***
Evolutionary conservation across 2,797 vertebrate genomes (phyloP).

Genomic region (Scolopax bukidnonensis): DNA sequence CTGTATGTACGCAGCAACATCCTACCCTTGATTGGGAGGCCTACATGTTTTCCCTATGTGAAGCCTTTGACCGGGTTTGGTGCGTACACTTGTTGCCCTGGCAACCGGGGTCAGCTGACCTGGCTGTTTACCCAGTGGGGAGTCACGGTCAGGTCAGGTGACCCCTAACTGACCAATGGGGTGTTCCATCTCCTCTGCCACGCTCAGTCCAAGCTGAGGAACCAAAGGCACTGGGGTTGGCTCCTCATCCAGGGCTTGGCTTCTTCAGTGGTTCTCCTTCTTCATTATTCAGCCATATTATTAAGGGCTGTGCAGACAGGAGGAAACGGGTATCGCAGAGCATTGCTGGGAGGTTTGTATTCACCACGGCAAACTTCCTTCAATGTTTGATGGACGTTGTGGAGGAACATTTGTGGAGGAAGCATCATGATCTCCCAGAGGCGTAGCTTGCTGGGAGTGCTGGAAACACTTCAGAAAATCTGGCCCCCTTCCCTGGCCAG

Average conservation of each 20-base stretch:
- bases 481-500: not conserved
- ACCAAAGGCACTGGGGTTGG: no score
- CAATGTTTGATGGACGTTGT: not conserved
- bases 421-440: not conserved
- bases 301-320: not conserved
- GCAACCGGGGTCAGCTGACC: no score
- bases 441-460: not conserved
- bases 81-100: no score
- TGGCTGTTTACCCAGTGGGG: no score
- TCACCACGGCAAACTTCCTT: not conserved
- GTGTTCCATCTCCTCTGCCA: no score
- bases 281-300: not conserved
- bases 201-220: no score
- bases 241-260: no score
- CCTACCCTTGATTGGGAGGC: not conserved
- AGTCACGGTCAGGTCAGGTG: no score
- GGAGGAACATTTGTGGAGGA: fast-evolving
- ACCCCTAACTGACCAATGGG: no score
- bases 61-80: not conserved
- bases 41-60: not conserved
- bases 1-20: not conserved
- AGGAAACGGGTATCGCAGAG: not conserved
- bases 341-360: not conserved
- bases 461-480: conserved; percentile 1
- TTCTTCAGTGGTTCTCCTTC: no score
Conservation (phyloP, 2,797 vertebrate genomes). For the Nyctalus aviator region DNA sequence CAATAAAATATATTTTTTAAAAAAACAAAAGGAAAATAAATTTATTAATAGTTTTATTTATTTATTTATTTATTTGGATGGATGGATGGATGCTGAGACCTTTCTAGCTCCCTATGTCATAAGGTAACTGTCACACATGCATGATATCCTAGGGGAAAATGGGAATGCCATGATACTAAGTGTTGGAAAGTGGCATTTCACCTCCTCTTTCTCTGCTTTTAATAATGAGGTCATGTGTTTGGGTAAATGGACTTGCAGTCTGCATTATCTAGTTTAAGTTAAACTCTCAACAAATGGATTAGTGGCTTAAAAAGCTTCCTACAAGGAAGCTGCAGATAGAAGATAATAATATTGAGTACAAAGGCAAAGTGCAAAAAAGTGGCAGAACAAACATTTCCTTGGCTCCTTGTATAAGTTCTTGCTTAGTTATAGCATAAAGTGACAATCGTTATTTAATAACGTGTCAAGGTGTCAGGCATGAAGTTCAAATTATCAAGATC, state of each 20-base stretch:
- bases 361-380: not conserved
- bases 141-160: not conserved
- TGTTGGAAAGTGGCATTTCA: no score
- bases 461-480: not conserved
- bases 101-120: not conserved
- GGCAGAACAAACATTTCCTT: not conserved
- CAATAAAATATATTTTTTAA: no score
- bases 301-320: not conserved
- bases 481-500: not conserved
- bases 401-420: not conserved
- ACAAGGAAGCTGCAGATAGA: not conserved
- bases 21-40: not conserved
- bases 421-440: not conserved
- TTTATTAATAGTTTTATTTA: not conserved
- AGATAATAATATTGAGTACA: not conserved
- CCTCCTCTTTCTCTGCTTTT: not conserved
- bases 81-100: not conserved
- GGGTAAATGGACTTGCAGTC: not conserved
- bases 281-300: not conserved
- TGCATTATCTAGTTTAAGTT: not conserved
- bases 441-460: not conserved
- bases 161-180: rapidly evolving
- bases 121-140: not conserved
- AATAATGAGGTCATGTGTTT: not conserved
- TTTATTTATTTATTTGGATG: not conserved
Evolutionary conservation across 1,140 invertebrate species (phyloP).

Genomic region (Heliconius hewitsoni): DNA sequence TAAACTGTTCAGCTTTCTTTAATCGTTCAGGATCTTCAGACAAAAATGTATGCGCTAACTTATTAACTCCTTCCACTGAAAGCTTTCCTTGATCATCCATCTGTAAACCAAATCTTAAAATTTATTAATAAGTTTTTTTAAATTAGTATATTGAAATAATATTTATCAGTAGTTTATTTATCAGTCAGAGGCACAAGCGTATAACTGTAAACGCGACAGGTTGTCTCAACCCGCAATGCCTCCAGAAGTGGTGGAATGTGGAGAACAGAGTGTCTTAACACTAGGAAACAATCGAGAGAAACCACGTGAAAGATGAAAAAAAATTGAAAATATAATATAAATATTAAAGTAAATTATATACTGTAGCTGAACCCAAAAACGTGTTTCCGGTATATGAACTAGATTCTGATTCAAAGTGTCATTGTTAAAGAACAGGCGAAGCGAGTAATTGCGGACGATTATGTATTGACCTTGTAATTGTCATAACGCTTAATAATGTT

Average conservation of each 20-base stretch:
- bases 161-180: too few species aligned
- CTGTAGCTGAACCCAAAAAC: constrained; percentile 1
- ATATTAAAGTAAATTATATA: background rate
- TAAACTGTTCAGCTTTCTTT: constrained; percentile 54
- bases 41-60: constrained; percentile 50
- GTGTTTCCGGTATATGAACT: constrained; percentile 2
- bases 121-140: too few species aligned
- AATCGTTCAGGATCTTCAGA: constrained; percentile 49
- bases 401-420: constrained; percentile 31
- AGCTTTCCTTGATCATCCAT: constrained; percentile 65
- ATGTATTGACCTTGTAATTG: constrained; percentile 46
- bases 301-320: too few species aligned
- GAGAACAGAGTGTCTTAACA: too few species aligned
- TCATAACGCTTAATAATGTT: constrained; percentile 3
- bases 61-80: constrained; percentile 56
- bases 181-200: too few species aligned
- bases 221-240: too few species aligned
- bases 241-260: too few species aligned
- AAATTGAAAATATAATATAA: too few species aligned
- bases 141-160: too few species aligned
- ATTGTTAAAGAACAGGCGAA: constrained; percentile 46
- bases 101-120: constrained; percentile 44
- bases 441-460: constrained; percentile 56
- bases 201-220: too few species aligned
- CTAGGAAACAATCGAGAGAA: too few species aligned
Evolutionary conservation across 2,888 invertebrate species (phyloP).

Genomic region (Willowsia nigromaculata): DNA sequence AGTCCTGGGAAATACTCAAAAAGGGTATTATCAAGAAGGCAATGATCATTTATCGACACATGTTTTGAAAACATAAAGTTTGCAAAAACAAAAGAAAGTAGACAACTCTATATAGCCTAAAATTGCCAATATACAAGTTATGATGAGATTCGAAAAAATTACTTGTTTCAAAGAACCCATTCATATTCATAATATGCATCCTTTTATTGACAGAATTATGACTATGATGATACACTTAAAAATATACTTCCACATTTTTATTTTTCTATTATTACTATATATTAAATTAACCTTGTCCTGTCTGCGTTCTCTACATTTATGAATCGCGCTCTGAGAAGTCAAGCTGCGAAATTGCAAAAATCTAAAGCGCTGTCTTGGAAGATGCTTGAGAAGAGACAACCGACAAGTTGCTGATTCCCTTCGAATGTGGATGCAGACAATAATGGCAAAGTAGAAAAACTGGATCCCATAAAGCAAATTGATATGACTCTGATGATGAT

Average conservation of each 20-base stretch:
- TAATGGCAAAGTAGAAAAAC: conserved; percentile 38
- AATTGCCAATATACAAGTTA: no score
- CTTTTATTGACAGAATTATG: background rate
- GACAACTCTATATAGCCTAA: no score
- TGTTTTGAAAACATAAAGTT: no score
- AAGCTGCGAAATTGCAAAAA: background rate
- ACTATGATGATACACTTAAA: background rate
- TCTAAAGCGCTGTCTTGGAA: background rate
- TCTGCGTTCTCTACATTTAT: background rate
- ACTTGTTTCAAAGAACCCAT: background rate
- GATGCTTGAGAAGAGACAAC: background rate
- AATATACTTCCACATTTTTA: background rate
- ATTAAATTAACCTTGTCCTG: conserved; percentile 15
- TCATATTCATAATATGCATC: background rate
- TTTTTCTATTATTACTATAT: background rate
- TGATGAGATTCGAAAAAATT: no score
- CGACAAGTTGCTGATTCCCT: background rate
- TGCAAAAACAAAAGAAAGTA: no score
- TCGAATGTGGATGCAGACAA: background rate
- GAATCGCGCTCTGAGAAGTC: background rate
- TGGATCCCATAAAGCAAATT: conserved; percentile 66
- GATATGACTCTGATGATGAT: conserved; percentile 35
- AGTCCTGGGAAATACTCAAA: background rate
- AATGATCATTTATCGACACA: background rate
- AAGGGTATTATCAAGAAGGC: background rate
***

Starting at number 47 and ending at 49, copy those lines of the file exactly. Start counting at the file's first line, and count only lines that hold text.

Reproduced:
- GGGTAAATGGACTTGCAGTC: not conserved
- bases 281-300: not conserved
- TGCATTATCTAGTTTAAGTT: not conserved